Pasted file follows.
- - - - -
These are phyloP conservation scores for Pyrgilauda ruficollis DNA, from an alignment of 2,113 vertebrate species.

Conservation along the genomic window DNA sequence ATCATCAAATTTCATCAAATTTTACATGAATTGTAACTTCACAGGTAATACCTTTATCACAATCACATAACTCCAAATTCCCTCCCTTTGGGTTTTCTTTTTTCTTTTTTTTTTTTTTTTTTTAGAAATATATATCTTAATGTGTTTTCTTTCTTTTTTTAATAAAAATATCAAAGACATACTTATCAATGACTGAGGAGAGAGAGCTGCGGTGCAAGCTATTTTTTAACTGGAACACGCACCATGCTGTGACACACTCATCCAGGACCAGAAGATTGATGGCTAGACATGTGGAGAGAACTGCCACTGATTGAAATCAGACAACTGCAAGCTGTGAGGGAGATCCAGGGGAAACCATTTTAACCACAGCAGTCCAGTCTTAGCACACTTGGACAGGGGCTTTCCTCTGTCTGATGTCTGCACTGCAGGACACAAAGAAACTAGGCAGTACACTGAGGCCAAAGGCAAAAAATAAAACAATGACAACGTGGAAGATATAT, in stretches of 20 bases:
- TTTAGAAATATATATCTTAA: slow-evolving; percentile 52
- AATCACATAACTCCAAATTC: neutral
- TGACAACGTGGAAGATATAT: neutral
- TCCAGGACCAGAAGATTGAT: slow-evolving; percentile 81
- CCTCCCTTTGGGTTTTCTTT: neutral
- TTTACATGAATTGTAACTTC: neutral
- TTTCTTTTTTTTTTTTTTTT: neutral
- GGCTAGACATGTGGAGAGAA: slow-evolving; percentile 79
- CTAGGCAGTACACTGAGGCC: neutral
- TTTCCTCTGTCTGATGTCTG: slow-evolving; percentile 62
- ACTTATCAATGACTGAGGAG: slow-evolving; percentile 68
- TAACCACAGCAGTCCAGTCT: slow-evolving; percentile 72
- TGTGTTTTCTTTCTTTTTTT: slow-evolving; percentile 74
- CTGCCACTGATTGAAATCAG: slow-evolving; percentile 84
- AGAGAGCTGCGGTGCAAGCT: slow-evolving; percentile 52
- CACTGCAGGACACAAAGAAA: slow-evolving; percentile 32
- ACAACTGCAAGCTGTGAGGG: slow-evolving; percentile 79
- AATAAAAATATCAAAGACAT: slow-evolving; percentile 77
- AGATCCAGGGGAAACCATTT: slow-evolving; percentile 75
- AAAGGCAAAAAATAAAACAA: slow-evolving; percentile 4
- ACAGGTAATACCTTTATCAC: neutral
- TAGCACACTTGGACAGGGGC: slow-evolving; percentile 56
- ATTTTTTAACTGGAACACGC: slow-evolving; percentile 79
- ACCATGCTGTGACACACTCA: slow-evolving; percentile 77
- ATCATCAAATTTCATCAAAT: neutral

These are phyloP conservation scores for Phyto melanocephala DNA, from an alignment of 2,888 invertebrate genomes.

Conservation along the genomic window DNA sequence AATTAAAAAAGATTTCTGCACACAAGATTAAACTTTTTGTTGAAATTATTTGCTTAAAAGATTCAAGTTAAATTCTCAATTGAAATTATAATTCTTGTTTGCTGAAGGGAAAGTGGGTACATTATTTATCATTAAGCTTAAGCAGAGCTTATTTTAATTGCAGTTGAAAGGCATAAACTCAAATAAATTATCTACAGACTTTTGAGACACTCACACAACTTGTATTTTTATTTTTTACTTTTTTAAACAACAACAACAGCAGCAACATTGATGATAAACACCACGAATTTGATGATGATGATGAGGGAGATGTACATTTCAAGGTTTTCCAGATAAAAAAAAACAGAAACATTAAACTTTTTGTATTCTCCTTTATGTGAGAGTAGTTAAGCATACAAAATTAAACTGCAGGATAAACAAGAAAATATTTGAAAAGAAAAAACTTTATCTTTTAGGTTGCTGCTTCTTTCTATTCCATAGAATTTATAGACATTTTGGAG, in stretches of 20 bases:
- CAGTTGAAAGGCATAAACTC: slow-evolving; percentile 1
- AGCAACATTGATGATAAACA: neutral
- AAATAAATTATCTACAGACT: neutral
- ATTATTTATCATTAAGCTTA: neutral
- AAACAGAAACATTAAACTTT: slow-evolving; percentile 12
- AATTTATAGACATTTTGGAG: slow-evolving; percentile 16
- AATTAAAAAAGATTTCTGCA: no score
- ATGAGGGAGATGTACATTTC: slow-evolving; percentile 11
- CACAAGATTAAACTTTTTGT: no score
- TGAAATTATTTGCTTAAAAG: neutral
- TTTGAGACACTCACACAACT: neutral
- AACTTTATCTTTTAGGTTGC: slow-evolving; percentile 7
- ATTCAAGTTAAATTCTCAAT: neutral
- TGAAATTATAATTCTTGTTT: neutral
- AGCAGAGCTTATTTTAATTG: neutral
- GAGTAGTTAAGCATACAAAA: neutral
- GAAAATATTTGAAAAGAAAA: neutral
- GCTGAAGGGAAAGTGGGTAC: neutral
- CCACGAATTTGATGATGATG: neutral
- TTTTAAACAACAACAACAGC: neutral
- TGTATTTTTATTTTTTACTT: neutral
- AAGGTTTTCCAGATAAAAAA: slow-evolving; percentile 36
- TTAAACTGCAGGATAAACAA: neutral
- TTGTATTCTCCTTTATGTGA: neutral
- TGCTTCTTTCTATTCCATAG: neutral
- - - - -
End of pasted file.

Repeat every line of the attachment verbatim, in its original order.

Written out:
These are phyloP conservation scores for Pyrgilauda ruficollis DNA, from an alignment of 2,113 vertebrate species.

Conservation along the genomic window DNA sequence ATCATCAAATTTCATCAAATTTTACATGAATTGTAACTTCACAGGTAATACCTTTATCACAATCACATAACTCCAAATTCCCTCCCTTTGGGTTTTCTTTTTTCTTTTTTTTTTTTTTTTTTTAGAAATATATATCTTAATGTGTTTTCTTTCTTTTTTTAATAAAAATATCAAAGACATACTTATCAATGACTGAGGAGAGAGAGCTGCGGTGCAAGCTATTTTTTAACTGGAACACGCACCATGCTGTGACACACTCATCCAGGACCAGAAGATTGATGGCTAGACATGTGGAGAGAACTGCCACTGATTGAAATCAGACAACTGCAAGCTGTGAGGGAGATCCAGGGGAAACCATTTTAACCACAGCAGTCCAGTCTTAGCACACTTGGACAGGGGCTTTCCTCTGTCTGATGTCTGCACTGCAGGACACAAAGAAACTAGGCAGTACACTGAGGCCAAAGGCAAAAAATAAAACAATGACAACGTGGAAGATATAT, in stretches of 20 bases:
- TTTAGAAATATATATCTTAA: slow-evolving; percentile 52
- AATCACATAACTCCAAATTC: neutral
- TGACAACGTGGAAGATATAT: neutral
- TCCAGGACCAGAAGATTGAT: slow-evolving; percentile 81
- CCTCCCTTTGGGTTTTCTTT: neutral
- TTTACATGAATTGTAACTTC: neutral
- TTTCTTTTTTTTTTTTTTTT: neutral
- GGCTAGACATGTGGAGAGAA: slow-evolving; percentile 79
- CTAGGCAGTACACTGAGGCC: neutral
- TTTCCTCTGTCTGATGTCTG: slow-evolving; percentile 62
- ACTTATCAATGACTGAGGAG: slow-evolving; percentile 68
- TAACCACAGCAGTCCAGTCT: slow-evolving; percentile 72
- TGTGTTTTCTTTCTTTTTTT: slow-evolving; percentile 74
- CTGCCACTGATTGAAATCAG: slow-evolving; percentile 84
- AGAGAGCTGCGGTGCAAGCT: slow-evolving; percentile 52
- CACTGCAGGACACAAAGAAA: slow-evolving; percentile 32
- ACAACTGCAAGCTGTGAGGG: slow-evolving; percentile 79
- AATAAAAATATCAAAGACAT: slow-evolving; percentile 77
- AGATCCAGGGGAAACCATTT: slow-evolving; percentile 75
- AAAGGCAAAAAATAAAACAA: slow-evolving; percentile 4
- ACAGGTAATACCTTTATCAC: neutral
- TAGCACACTTGGACAGGGGC: slow-evolving; percentile 56
- ATTTTTTAACTGGAACACGC: slow-evolving; percentile 79
- ACCATGCTGTGACACACTCA: slow-evolving; percentile 77
- ATCATCAAATTTCATCAAAT: neutral

These are phyloP conservation scores for Phyto melanocephala DNA, from an alignment of 2,888 invertebrate genomes.

Conservation along the genomic window DNA sequence AATTAAAAAAGATTTCTGCACACAAGATTAAACTTTTTGTTGAAATTATTTGCTTAAAAGATTCAAGTTAAATTCTCAATTGAAATTATAATTCTTGTTTGCTGAAGGGAAAGTGGGTACATTATTTATCATTAAGCTTAAGCAGAGCTTATTTTAATTGCAGTTGAAAGGCATAAACTCAAATAAATTATCTACAGACTTTTGAGACACTCACACAACTTGTATTTTTATTTTTTACTTTTTTAAACAACAACAACAGCAGCAACATTGATGATAAACACCACGAATTTGATGATGATGATGAGGGAGATGTACATTTCAAGGTTTTCCAGATAAAAAAAAACAGAAACATTAAACTTTTTGTATTCTCCTTTATGTGAGAGTAGTTAAGCATACAAAATTAAACTGCAGGATAAACAAGAAAATATTTGAAAAGAAAAAACTTTATCTTTTAGGTTGCTGCTTCTTTCTATTCCATAGAATTTATAGACATTTTGGAG, in stretches of 20 bases:
- CAGTTGAAAGGCATAAACTC: slow-evolving; percentile 1
- AGCAACATTGATGATAAACA: neutral
- AAATAAATTATCTACAGACT: neutral
- ATTATTTATCATTAAGCTTA: neutral
- AAACAGAAACATTAAACTTT: slow-evolving; percentile 12
- AATTTATAGACATTTTGGAG: slow-evolving; percentile 16
- AATTAAAAAAGATTTCTGCA: no score
- ATGAGGGAGATGTACATTTC: slow-evolving; percentile 11
- CACAAGATTAAACTTTTTGT: no score
- TGAAATTATTTGCTTAAAAG: neutral
- TTTGAGACACTCACACAACT: neutral
- AACTTTATCTTTTAGGTTGC: slow-evolving; percentile 7
- ATTCAAGTTAAATTCTCAAT: neutral
- TGAAATTATAATTCTTGTTT: neutral
- AGCAGAGCTTATTTTAATTG: neutral
- GAGTAGTTAAGCATACAAAA: neutral
- GAAAATATTTGAAAAGAAAA: neutral
- GCTGAAGGGAAAGTGGGTAC: neutral
- CCACGAATTTGATGATGATG: neutral
- TTTTAAACAACAACAACAGC: neutral
- TGTATTTTTATTTTTTACTT: neutral
- AAGGTTTTCCAGATAAAAAA: slow-evolving; percentile 36
- TTAAACTGCAGGATAAACAA: neutral
- TTGTATTCTCCTTTATGTGA: neutral
- TGCTTCTTTCTATTCCATAG: neutral